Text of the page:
||Hybrid Steel Frames|
||2010 - 2012|
Overview and Objectives: The goal of the hybrid frame research is to develop a new type of seismic resistant system that utilizes a variety of strategies to provide improved performance over traditional systems. Key to the hybrid concept is the development of some minor yielding at ground motion levels well below the design basis earthquake (DBE), and to provide a minimum residual stiffness at the maximum considered earthquake (MCE). The “early yielding” is intended to provide sufficient energy dissipation to control resonant response when the system is still quasi-elastic, and the residual stiffness is intended to limit the development of residual deformations and associated tendencies towards dynamic instability.
The following basic strategies are being considered to develop hybrid behavior:
- Use of very low strength steels (Fy < 20 ksi) and high strength steels in the same system
- Use of gravity preloading
- Use of gravity system as an intended backup to the main system
- Use of high damping rubber as an auxiliary energy dissipation system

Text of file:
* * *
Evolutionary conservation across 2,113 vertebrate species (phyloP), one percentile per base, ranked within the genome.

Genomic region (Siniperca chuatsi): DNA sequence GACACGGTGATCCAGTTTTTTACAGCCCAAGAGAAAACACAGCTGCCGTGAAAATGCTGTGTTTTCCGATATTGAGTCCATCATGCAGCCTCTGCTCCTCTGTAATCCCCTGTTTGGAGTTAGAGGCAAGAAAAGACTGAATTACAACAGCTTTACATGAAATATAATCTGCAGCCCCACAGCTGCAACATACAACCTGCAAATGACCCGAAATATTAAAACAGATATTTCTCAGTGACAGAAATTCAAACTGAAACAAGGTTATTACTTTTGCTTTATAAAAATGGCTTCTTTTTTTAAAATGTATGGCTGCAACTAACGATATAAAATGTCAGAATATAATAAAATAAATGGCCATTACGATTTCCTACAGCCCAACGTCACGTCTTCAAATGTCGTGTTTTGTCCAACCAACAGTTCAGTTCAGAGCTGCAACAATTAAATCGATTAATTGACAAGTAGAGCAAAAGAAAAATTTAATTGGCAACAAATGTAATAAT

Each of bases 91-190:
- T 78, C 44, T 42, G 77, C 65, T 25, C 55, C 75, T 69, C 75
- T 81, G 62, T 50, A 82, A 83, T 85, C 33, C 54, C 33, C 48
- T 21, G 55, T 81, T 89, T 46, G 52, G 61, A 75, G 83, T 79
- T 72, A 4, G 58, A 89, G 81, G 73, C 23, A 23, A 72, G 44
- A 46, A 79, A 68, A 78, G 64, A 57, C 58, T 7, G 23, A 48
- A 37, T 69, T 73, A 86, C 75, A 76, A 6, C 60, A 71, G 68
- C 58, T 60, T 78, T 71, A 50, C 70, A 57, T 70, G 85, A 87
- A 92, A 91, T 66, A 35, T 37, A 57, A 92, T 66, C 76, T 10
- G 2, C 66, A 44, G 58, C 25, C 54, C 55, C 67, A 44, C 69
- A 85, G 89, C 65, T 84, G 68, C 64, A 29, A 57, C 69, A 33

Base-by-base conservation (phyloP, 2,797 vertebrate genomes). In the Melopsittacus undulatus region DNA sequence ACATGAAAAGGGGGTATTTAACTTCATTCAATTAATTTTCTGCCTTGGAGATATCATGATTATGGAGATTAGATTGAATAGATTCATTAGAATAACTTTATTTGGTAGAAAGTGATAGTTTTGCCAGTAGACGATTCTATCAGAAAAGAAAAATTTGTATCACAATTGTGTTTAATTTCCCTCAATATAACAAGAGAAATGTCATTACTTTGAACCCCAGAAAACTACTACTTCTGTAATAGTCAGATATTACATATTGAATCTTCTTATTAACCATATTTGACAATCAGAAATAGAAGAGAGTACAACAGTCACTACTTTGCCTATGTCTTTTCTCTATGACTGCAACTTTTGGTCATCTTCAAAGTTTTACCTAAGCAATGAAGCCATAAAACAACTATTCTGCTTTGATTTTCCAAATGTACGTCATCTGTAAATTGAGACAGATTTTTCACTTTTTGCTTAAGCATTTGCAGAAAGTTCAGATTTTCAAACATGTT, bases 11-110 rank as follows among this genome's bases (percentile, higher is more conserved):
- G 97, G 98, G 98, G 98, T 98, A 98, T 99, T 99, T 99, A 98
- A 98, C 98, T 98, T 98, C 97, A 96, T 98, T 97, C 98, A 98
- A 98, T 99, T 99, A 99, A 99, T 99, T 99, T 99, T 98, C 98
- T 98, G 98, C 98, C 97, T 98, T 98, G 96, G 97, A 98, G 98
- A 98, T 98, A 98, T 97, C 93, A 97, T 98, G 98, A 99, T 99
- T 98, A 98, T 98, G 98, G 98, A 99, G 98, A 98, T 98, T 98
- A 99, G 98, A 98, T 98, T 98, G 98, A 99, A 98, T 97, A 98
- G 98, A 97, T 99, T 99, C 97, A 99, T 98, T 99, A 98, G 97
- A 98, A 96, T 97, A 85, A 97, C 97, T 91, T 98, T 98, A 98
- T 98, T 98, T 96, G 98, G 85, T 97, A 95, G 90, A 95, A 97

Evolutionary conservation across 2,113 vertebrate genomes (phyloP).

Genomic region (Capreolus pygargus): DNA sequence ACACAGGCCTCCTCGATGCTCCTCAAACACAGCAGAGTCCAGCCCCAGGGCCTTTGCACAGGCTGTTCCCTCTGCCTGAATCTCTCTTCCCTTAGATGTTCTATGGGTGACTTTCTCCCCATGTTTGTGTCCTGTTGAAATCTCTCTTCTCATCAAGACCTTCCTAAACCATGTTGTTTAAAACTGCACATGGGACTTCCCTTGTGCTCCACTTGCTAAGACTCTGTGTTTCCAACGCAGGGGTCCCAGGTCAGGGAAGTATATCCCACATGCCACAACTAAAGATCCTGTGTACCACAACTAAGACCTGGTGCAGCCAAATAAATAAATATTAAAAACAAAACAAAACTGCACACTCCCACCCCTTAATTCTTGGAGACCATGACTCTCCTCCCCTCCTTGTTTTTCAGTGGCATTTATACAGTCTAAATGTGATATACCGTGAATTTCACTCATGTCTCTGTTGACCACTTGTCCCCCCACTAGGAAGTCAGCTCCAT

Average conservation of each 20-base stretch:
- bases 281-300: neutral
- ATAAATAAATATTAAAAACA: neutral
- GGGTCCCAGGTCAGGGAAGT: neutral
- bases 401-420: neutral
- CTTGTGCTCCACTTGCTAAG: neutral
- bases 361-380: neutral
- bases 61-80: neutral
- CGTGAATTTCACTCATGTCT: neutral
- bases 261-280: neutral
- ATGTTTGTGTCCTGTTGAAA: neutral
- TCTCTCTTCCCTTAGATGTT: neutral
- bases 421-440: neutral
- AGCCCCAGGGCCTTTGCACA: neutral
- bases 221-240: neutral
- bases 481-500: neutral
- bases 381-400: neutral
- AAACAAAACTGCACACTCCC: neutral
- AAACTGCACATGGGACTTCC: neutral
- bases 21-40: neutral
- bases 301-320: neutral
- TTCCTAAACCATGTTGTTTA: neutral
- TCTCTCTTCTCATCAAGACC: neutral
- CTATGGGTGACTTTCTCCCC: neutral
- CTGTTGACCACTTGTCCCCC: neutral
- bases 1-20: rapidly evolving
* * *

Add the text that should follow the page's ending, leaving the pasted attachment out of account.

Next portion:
Work Description: The hybrid frame concept will be developed in detail. At least two hybrid frame systems will be developed, one of which will include the hybrid moment resisting frame. The second system will be based on a mixture of braced frame systems, including buckling restrained braces. Each hybrid frame system will be formally evaluated using an ATC 63-like process.
Deliverables: Design rules for hybrid frames will be developed in concert with a formal analysis/evaluation procedure that is modeled after that developed for the ATC 63 project. The result of the work will be code-language design rules for hybrid frames, together with appropriate design values (R, Cd, Wo).
Benefit: Hybrid frames may perform better than traditionally designed systems subjected to seismic loads.
Milestones: Extensive investigations on Strategies 1 and 3 (see above) have been completed, resulting in intermediate work products consisting of white papers and reports.
(image courtesy of Dr. Charney)